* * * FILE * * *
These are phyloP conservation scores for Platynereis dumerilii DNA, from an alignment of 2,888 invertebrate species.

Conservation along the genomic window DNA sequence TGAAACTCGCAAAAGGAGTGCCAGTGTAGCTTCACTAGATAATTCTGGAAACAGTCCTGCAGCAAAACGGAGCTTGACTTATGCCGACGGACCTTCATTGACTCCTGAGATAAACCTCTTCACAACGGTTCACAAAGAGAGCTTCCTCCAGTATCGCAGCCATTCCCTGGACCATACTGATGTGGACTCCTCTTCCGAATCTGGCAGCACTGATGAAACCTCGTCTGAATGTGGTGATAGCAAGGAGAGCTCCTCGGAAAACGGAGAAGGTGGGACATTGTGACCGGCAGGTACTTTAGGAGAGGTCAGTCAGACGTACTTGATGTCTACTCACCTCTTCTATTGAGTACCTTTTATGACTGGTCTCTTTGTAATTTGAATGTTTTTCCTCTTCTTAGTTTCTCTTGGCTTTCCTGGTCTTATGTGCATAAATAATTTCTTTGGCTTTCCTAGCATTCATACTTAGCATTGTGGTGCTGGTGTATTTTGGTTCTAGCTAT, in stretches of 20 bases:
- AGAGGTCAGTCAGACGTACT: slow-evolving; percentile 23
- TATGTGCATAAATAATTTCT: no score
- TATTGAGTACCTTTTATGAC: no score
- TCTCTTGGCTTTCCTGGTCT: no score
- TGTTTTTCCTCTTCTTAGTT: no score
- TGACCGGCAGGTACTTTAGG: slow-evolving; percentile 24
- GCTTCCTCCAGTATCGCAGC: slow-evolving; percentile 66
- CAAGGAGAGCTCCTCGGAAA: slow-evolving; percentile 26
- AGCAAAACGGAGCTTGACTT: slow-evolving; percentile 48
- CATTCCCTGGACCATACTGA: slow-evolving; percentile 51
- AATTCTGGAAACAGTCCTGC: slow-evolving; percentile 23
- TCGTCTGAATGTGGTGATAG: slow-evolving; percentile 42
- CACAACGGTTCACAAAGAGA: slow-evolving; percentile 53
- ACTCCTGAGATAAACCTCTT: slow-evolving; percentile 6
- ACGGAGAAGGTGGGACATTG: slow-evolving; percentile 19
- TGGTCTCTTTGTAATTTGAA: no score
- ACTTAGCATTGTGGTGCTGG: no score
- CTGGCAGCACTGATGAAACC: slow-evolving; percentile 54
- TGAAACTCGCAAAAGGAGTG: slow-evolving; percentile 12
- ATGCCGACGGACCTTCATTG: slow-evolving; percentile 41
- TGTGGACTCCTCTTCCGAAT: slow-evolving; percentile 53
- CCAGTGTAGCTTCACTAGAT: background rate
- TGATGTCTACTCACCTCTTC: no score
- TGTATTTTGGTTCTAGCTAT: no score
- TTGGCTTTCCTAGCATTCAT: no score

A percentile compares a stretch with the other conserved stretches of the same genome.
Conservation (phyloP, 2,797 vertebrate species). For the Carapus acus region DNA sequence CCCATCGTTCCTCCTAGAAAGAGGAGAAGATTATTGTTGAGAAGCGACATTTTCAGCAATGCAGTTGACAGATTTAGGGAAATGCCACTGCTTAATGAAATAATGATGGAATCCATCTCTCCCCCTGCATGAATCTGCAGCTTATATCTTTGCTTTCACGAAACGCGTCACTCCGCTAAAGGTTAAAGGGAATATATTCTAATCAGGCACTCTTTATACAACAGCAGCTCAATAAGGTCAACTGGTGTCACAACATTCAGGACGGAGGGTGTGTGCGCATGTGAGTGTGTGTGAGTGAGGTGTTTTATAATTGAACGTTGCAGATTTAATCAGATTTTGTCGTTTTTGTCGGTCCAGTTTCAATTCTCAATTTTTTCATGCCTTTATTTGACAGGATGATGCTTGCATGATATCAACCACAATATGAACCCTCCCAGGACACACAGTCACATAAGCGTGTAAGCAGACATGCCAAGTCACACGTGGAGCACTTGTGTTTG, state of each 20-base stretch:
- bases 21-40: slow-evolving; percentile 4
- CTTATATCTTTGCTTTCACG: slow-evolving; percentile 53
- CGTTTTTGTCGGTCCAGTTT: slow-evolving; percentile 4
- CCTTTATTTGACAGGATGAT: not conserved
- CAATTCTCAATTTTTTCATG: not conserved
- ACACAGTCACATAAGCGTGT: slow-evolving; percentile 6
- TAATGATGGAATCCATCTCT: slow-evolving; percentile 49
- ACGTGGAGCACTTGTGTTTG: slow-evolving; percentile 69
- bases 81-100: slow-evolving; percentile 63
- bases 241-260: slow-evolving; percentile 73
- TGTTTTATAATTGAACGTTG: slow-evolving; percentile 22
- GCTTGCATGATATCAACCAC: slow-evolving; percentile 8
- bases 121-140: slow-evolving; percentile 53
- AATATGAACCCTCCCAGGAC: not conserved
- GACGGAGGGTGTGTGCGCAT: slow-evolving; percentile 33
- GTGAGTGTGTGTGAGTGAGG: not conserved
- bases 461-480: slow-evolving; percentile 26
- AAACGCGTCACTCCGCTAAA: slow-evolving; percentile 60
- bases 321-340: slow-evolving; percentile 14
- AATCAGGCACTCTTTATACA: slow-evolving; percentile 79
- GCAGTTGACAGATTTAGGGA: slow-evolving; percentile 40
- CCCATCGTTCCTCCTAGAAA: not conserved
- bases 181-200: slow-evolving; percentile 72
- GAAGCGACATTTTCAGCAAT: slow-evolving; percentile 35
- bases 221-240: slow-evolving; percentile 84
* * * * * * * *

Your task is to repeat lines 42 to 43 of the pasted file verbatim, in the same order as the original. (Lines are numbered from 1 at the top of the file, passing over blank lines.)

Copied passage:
- bases 121-140: slow-evolving; percentile 53
- AATATGAACCCTCCCAGGAC: not conserved